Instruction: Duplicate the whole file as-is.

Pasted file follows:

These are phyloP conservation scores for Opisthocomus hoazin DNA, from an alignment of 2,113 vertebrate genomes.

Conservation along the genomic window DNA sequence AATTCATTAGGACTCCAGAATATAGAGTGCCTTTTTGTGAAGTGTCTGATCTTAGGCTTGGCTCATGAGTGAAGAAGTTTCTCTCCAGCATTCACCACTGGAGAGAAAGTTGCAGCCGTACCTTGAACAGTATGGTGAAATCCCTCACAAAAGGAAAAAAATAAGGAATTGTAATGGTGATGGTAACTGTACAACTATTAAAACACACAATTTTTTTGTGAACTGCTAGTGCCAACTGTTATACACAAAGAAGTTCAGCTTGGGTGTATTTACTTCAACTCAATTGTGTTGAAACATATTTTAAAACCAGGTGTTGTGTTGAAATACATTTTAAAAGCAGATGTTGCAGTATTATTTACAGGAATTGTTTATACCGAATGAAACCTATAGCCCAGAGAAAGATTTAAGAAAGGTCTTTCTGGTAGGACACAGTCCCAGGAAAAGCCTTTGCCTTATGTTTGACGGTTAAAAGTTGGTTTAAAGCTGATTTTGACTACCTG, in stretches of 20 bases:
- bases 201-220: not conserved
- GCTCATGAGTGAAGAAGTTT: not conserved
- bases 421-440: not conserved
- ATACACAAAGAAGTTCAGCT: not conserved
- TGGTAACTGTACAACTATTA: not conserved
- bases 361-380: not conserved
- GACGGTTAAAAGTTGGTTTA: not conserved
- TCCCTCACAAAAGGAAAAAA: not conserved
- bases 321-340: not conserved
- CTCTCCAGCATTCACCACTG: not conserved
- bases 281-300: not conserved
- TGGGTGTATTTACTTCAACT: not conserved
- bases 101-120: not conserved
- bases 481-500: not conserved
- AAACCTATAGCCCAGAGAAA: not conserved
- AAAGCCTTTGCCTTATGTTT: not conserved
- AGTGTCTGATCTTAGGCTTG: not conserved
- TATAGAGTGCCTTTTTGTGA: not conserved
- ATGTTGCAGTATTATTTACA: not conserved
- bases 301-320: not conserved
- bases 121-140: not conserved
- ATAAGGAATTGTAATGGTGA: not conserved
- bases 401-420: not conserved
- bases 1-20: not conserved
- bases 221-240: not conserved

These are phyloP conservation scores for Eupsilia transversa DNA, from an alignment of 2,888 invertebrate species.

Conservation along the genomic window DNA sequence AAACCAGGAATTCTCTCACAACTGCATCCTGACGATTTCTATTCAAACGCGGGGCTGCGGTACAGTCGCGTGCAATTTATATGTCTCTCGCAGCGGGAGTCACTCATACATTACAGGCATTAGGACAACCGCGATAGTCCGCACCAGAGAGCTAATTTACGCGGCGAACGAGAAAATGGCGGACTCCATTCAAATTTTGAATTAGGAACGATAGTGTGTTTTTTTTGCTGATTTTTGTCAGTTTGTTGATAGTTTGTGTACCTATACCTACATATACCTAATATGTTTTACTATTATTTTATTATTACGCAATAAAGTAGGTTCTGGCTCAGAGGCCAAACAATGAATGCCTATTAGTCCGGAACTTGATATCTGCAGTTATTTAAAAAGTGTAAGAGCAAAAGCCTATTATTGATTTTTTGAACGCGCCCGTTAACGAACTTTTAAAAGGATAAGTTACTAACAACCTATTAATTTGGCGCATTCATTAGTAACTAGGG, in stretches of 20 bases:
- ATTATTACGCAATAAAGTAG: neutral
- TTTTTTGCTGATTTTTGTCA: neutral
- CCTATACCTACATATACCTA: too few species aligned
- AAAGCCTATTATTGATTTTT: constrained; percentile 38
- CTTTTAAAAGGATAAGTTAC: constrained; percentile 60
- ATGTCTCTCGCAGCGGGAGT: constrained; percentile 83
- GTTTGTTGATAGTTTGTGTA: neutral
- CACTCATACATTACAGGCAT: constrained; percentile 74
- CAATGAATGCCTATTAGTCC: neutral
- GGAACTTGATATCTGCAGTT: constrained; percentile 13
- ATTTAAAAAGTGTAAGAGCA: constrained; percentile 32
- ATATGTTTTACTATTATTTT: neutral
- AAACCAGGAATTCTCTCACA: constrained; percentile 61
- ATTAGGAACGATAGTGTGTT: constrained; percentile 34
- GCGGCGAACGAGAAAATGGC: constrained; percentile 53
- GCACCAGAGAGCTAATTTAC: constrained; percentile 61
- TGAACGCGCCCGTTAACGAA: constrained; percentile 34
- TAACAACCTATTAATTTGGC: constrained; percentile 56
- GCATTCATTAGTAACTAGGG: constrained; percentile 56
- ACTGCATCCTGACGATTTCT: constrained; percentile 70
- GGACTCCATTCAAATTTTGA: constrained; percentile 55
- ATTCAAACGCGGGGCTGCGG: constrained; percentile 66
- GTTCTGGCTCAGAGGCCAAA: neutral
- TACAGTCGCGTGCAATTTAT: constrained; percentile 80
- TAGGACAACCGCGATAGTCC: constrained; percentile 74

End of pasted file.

These are phyloP conservation scores for Opisthocomus hoazin DNA, from an alignment of 2,113 vertebrate genomes.

Conservation along the genomic window DNA sequence AATTCATTAGGACTCCAGAATATAGAGTGCCTTTTTGTGAAGTGTCTGATCTTAGGCTTGGCTCATGAGTGAAGAAGTTTCTCTCCAGCATTCACCACTGGAGAGAAAGTTGCAGCCGTACCTTGAACAGTATGGTGAAATCCCTCACAAAAGGAAAAAAATAAGGAATTGTAATGGTGATGGTAACTGTACAACTATTAAAACACACAATTTTTTTGTGAACTGCTAGTGCCAACTGTTATACACAAAGAAGTTCAGCTTGGGTGTATTTACTTCAACTCAATTGTGTTGAAACATATTTTAAAACCAGGTGTTGTGTTGAAATACATTTTAAAAGCAGATGTTGCAGTATTATTTACAGGAATTGTTTATACCGAATGAAACCTATAGCCCAGAGAAAGATTTAAGAAAGGTCTTTCTGGTAGGACACAGTCCCAGGAAAAGCCTTTGCCTTATGTTTGACGGTTAAAAGTTGGTTTAAAGCTGATTTTGACTACCTG, in stretches of 20 bases:
- bases 201-220: not conserved
- GCTCATGAGTGAAGAAGTTT: not conserved
- bases 421-440: not conserved
- ATACACAAAGAAGTTCAGCT: not conserved
- TGGTAACTGTACAACTATTA: not conserved
- bases 361-380: not conserved
- GACGGTTAAAAGTTGGTTTA: not conserved
- TCCCTCACAAAAGGAAAAAA: not conserved
- bases 321-340: not conserved
- CTCTCCAGCATTCACCACTG: not conserved
- bases 281-300: not conserved
- TGGGTGTATTTACTTCAACT: not conserved
- bases 101-120: not conserved
- bases 481-500: not conserved
- AAACCTATAGCCCAGAGAAA: not conserved
- AAAGCCTTTGCCTTATGTTT: not conserved
- AGTGTCTGATCTTAGGCTTG: not conserved
- TATAGAGTGCCTTTTTGTGA: not conserved
- ATGTTGCAGTATTATTTACA: not conserved
- bases 301-320: not conserved
- bases 121-140: not conserved
- ATAAGGAATTGTAATGGTGA: not conserved
- bases 401-420: not conserved
- bases 1-20: not conserved
- bases 221-240: not conserved

These are phyloP conservation scores for Eupsilia transversa DNA, from an alignment of 2,888 invertebrate species.

Conservation along the genomic window DNA sequence AAACCAGGAATTCTCTCACAACTGCATCCTGACGATTTCTATTCAAACGCGGGGCTGCGGTACAGTCGCGTGCAATTTATATGTCTCTCGCAGCGGGAGTCACTCATACATTACAGGCATTAGGACAACCGCGATAGTCCGCACCAGAGAGCTAATTTACGCGGCGAACGAGAAAATGGCGGACTCCATTCAAATTTTGAATTAGGAACGATAGTGTGTTTTTTTTGCTGATTTTTGTCAGTTTGTTGATAGTTTGTGTACCTATACCTACATATACCTAATATGTTTTACTATTATTTTATTATTACGCAATAAAGTAGGTTCTGGCTCAGAGGCCAAACAATGAATGCCTATTAGTCCGGAACTTGATATCTGCAGTTATTTAAAAAGTGTAAGAGCAAAAGCCTATTATTGATTTTTTGAACGCGCCCGTTAACGAACTTTTAAAAGGATAAGTTACTAACAACCTATTAATTTGGCGCATTCATTAGTAACTAGGG, in stretches of 20 bases:
- ATTATTACGCAATAAAGTAG: neutral
- TTTTTTGCTGATTTTTGTCA: neutral
- CCTATACCTACATATACCTA: too few species aligned
- AAAGCCTATTATTGATTTTT: constrained; percentile 38
- CTTTTAAAAGGATAAGTTAC: constrained; percentile 60
- ATGTCTCTCGCAGCGGGAGT: constrained; percentile 83
- GTTTGTTGATAGTTTGTGTA: neutral
- CACTCATACATTACAGGCAT: constrained; percentile 74
- CAATGAATGCCTATTAGTCC: neutral
- GGAACTTGATATCTGCAGTT: constrained; percentile 13
- ATTTAAAAAGTGTAAGAGCA: constrained; percentile 32
- ATATGTTTTACTATTATTTT: neutral
- AAACCAGGAATTCTCTCACA: constrained; percentile 61
- ATTAGGAACGATAGTGTGTT: constrained; percentile 34
- GCGGCGAACGAGAAAATGGC: constrained; percentile 53
- GCACCAGAGAGCTAATTTAC: constrained; percentile 61
- TGAACGCGCCCGTTAACGAA: constrained; percentile 34
- TAACAACCTATTAATTTGGC: constrained; percentile 56
- GCATTCATTAGTAACTAGGG: constrained; percentile 56
- ACTGCATCCTGACGATTTCT: constrained; percentile 70
- GGACTCCATTCAAATTTTGA: constrained; percentile 55
- ATTCAAACGCGGGGCTGCGG: constrained; percentile 66
- GTTCTGGCTCAGAGGCCAAA: neutral
- TACAGTCGCGTGCAATTTAT: constrained; percentile 80
- TAGGACAACCGCGATAGTCC: constrained; percentile 74